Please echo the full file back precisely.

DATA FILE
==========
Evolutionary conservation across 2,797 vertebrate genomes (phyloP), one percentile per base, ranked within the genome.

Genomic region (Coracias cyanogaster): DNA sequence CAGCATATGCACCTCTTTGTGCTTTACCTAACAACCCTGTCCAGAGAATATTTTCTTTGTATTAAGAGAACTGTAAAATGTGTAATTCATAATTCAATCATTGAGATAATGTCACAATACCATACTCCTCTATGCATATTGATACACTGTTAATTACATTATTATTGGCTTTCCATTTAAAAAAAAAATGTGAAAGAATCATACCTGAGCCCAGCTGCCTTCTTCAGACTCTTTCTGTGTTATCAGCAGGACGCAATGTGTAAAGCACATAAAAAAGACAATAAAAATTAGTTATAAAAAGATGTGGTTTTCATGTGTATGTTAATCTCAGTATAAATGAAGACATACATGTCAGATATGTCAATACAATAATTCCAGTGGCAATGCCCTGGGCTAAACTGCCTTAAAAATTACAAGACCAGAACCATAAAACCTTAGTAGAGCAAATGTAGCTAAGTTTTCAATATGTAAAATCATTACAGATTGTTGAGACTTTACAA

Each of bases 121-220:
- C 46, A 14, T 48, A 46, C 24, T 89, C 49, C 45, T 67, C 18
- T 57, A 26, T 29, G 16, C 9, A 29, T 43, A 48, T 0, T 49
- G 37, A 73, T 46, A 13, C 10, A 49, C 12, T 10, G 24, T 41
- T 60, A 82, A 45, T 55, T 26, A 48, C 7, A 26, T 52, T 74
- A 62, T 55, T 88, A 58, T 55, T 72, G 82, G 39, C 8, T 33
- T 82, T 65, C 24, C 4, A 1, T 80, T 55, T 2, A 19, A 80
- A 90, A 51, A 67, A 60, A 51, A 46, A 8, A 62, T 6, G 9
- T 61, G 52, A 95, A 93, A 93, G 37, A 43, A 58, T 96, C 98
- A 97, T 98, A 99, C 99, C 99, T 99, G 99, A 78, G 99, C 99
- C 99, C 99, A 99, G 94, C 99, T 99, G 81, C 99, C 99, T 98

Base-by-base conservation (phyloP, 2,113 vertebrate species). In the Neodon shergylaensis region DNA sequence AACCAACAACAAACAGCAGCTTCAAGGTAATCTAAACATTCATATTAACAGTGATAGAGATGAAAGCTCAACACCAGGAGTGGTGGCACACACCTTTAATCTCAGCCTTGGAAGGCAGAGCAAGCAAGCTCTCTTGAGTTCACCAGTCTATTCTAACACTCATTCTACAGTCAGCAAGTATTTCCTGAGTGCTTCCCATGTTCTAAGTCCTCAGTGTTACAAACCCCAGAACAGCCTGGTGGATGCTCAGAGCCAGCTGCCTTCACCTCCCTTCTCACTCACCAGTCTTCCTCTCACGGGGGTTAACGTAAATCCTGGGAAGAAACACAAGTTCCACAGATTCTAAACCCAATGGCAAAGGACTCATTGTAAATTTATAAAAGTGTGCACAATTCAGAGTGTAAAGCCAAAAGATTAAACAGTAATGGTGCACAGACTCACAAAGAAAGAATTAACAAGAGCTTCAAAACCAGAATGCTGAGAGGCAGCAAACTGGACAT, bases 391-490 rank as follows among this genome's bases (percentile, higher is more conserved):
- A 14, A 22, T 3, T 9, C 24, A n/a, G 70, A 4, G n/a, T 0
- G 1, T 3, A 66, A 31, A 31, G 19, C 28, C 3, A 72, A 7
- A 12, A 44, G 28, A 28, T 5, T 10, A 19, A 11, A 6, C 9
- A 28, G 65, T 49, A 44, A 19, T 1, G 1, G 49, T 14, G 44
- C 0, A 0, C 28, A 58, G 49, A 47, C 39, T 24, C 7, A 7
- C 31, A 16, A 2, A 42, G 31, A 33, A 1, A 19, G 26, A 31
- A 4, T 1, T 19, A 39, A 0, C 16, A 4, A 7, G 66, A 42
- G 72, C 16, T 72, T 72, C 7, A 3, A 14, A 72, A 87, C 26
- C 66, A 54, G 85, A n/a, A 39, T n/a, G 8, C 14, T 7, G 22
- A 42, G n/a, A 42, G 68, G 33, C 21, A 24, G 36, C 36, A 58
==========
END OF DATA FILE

Evolutionary conservation across 2,797 vertebrate genomes (phyloP), one percentile per base, ranked within the genome.

Genomic region (Coracias cyanogaster): DNA sequence CAGCATATGCACCTCTTTGTGCTTTACCTAACAACCCTGTCCAGAGAATATTTTCTTTGTATTAAGAGAACTGTAAAATGTGTAATTCATAATTCAATCATTGAGATAATGTCACAATACCATACTCCTCTATGCATATTGATACACTGTTAATTACATTATTATTGGCTTTCCATTTAAAAAAAAAATGTGAAAGAATCATACCTGAGCCCAGCTGCCTTCTTCAGACTCTTTCTGTGTTATCAGCAGGACGCAATGTGTAAAGCACATAAAAAAGACAATAAAAATTAGTTATAAAAAGATGTGGTTTTCATGTGTATGTTAATCTCAGTATAAATGAAGACATACATGTCAGATATGTCAATACAATAATTCCAGTGGCAATGCCCTGGGCTAAACTGCCTTAAAAATTACAAGACCAGAACCATAAAACCTTAGTAGAGCAAATGTAGCTAAGTTTTCAATATGTAAAATCATTACAGATTGTTGAGACTTTACAA

Each of bases 121-220:
- C 46, A 14, T 48, A 46, C 24, T 89, C 49, C 45, T 67, C 18
- T 57, A 26, T 29, G 16, C 9, A 29, T 43, A 48, T 0, T 49
- G 37, A 73, T 46, A 13, C 10, A 49, C 12, T 10, G 24, T 41
- T 60, A 82, A 45, T 55, T 26, A 48, C 7, A 26, T 52, T 74
- A 62, T 55, T 88, A 58, T 55, T 72, G 82, G 39, C 8, T 33
- T 82, T 65, C 24, C 4, A 1, T 80, T 55, T 2, A 19, A 80
- A 90, A 51, A 67, A 60, A 51, A 46, A 8, A 62, T 6, G 9
- T 61, G 52, A 95, A 93, A 93, G 37, A 43, A 58, T 96, C 98
- A 97, T 98, A 99, C 99, C 99, T 99, G 99, A 78, G 99, C 99
- C 99, C 99, A 99, G 94, C 99, T 99, G 81, C 99, C 99, T 98

Base-by-base conservation (phyloP, 2,113 vertebrate species). In the Neodon shergylaensis region DNA sequence AACCAACAACAAACAGCAGCTTCAAGGTAATCTAAACATTCATATTAACAGTGATAGAGATGAAAGCTCAACACCAGGAGTGGTGGCACACACCTTTAATCTCAGCCTTGGAAGGCAGAGCAAGCAAGCTCTCTTGAGTTCACCAGTCTATTCTAACACTCATTCTACAGTCAGCAAGTATTTCCTGAGTGCTTCCCATGTTCTAAGTCCTCAGTGTTACAAACCCCAGAACAGCCTGGTGGATGCTCAGAGCCAGCTGCCTTCACCTCCCTTCTCACTCACCAGTCTTCCTCTCACGGGGGTTAACGTAAATCCTGGGAAGAAACACAAGTTCCACAGATTCTAAACCCAATGGCAAAGGACTCATTGTAAATTTATAAAAGTGTGCACAATTCAGAGTGTAAAGCCAAAAGATTAAACAGTAATGGTGCACAGACTCACAAAGAAAGAATTAACAAGAGCTTCAAAACCAGAATGCTGAGAGGCAGCAAACTGGACAT, bases 391-490 rank as follows among this genome's bases (percentile, higher is more conserved):
- A 14, A 22, T 3, T 9, C 24, A n/a, G 70, A 4, G n/a, T 0
- G 1, T 3, A 66, A 31, A 31, G 19, C 28, C 3, A 72, A 7
- A 12, A 44, G 28, A 28, T 5, T 10, A 19, A 11, A 6, C 9
- A 28, G 65, T 49, A 44, A 19, T 1, G 1, G 49, T 14, G 44
- C 0, A 0, C 28, A 58, G 49, A 47, C 39, T 24, C 7, A 7
- C 31, A 16, A 2, A 42, G 31, A 33, A 1, A 19, G 26, A 31
- A 4, T 1, T 19, A 39, A 0, C 16, A 4, A 7, G 66, A 42
- G 72, C 16, T 72, T 72, C 7, A 3, A 14, A 72, A 87, C 26
- C 66, A 54, G 85, A n/a, A 39, T n/a, G 8, C 14, T 7, G 22
- A 42, G n/a, A 42, G 68, G 33, C 21, A 24, G 36, C 36, A 58